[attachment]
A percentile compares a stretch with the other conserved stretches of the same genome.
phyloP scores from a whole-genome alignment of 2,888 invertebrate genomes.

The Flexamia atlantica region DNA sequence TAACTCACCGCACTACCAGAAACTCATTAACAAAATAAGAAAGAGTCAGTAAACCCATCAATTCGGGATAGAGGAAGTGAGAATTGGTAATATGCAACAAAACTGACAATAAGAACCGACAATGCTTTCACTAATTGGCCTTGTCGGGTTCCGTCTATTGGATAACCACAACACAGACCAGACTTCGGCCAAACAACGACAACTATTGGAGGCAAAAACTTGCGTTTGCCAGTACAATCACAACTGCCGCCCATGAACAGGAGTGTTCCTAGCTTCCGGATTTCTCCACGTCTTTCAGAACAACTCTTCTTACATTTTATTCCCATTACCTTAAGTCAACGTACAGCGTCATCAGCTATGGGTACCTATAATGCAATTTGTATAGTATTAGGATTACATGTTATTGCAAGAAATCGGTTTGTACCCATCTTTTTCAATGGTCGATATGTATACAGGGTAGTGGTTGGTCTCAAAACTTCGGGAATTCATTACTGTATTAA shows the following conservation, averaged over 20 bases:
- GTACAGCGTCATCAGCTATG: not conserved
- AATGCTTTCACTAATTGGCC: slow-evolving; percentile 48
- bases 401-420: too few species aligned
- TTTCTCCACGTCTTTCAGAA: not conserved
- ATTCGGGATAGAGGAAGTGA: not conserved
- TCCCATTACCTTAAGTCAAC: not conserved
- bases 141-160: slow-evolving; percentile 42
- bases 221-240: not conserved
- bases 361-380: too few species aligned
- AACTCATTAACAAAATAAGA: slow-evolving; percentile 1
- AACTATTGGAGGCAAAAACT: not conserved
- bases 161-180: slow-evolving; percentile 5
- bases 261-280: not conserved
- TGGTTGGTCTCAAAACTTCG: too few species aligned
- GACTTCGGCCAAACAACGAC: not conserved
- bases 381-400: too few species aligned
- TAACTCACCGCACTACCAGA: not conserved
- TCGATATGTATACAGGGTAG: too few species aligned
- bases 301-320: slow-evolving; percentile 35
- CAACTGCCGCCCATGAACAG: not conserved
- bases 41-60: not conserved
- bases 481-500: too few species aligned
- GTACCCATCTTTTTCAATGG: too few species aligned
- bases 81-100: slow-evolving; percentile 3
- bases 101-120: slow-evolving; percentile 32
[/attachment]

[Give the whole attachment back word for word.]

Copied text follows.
A percentile compares a stretch with the other conserved stretches of the same genome.
phyloP scores from a whole-genome alignment of 2,888 invertebrate genomes.

The Flexamia atlantica region DNA sequence TAACTCACCGCACTACCAGAAACTCATTAACAAAATAAGAAAGAGTCAGTAAACCCATCAATTCGGGATAGAGGAAGTGAGAATTGGTAATATGCAACAAAACTGACAATAAGAACCGACAATGCTTTCACTAATTGGCCTTGTCGGGTTCCGTCTATTGGATAACCACAACACAGACCAGACTTCGGCCAAACAACGACAACTATTGGAGGCAAAAACTTGCGTTTGCCAGTACAATCACAACTGCCGCCCATGAACAGGAGTGTTCCTAGCTTCCGGATTTCTCCACGTCTTTCAGAACAACTCTTCTTACATTTTATTCCCATTACCTTAAGTCAACGTACAGCGTCATCAGCTATGGGTACCTATAATGCAATTTGTATAGTATTAGGATTACATGTTATTGCAAGAAATCGGTTTGTACCCATCTTTTTCAATGGTCGATATGTATACAGGGTAGTGGTTGGTCTCAAAACTTCGGGAATTCATTACTGTATTAA shows the following conservation, averaged over 20 bases:
- GTACAGCGTCATCAGCTATG: not conserved
- AATGCTTTCACTAATTGGCC: slow-evolving; percentile 48
- bases 401-420: too few species aligned
- TTTCTCCACGTCTTTCAGAA: not conserved
- ATTCGGGATAGAGGAAGTGA: not conserved
- TCCCATTACCTTAAGTCAAC: not conserved
- bases 141-160: slow-evolving; percentile 42
- bases 221-240: not conserved
- bases 361-380: too few species aligned
- AACTCATTAACAAAATAAGA: slow-evolving; percentile 1
- AACTATTGGAGGCAAAAACT: not conserved
- bases 161-180: slow-evolving; percentile 5
- bases 261-280: not conserved
- TGGTTGGTCTCAAAACTTCG: too few species aligned
- GACTTCGGCCAAACAACGAC: not conserved
- bases 381-400: too few species aligned
- TAACTCACCGCACTACCAGA: not conserved
- TCGATATGTATACAGGGTAG: too few species aligned
- bases 301-320: slow-evolving; percentile 35
- CAACTGCCGCCCATGAACAG: not conserved
- bases 41-60: not conserved
- bases 481-500: too few species aligned
- GTACCCATCTTTTTCAATGG: too few species aligned
- bases 81-100: slow-evolving; percentile 3
- bases 101-120: slow-evolving; percentile 32